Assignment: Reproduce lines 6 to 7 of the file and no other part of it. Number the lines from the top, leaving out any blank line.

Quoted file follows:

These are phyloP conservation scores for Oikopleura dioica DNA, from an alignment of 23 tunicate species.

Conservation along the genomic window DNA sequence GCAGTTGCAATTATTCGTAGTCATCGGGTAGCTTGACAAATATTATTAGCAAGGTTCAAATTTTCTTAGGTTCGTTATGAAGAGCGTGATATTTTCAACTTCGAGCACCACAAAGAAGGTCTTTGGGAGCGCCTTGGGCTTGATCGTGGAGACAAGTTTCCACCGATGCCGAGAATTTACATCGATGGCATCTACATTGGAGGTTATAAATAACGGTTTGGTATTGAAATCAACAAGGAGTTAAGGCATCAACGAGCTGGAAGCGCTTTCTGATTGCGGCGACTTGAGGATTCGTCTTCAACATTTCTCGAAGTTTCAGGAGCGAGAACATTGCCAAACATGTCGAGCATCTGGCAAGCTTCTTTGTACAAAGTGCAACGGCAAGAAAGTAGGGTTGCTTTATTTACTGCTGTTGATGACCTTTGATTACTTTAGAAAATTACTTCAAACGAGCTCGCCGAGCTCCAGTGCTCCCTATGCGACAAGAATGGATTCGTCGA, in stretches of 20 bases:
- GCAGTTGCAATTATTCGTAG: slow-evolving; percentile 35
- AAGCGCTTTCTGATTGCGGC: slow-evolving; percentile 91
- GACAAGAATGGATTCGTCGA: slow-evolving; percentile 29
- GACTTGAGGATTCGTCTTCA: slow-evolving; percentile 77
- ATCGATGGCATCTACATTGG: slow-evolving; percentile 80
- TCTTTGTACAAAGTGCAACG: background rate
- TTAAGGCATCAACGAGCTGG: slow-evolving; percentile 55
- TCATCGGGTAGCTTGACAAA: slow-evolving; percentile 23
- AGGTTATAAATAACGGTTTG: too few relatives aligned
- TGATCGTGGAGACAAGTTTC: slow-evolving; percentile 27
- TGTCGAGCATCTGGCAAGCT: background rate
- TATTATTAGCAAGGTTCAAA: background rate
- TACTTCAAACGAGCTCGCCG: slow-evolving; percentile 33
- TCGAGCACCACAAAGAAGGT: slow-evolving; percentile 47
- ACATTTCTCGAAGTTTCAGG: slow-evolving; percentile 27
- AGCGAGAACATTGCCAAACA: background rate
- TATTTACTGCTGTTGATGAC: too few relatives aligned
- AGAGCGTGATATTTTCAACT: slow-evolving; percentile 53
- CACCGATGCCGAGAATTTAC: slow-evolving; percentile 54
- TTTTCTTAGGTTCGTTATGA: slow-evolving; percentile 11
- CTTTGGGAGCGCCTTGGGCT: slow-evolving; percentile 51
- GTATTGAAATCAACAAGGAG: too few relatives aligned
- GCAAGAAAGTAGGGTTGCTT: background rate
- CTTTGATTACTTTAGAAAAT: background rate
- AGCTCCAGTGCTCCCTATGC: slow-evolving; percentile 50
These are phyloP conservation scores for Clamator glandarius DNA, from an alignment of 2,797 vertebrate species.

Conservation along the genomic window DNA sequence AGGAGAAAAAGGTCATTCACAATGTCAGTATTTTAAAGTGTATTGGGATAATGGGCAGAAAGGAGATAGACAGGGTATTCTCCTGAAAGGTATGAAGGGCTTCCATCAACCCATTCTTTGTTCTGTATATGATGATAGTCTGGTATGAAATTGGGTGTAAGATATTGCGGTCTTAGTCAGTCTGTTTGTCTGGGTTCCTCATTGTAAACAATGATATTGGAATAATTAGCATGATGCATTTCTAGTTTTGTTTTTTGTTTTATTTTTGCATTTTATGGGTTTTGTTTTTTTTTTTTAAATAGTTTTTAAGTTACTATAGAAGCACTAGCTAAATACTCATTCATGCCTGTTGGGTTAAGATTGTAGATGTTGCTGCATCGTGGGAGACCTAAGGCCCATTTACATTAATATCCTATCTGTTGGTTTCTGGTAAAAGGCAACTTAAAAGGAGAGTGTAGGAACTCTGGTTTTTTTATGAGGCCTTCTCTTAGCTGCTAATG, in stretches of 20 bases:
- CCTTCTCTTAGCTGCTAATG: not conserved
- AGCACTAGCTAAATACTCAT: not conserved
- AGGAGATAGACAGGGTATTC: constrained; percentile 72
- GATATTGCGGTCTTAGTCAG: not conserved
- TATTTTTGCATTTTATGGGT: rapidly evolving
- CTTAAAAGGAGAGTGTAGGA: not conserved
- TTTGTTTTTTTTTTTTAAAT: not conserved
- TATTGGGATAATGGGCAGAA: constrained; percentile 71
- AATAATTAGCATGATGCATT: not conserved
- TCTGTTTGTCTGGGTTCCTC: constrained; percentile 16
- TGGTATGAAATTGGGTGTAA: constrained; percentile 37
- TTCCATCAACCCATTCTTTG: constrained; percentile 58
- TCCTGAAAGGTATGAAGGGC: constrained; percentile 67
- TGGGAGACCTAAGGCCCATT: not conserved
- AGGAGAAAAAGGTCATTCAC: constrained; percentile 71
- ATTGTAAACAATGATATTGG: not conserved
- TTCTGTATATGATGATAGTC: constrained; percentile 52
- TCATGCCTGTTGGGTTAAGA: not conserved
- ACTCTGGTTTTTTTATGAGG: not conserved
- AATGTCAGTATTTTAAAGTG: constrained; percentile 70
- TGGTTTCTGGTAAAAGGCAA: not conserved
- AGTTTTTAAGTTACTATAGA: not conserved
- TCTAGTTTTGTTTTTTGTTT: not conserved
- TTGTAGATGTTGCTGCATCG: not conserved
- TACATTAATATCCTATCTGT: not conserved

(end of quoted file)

- GACTTGAGGATTCGTCTTCA: slow-evolving; percentile 77
- ATCGATGGCATCTACATTGG: slow-evolving; percentile 80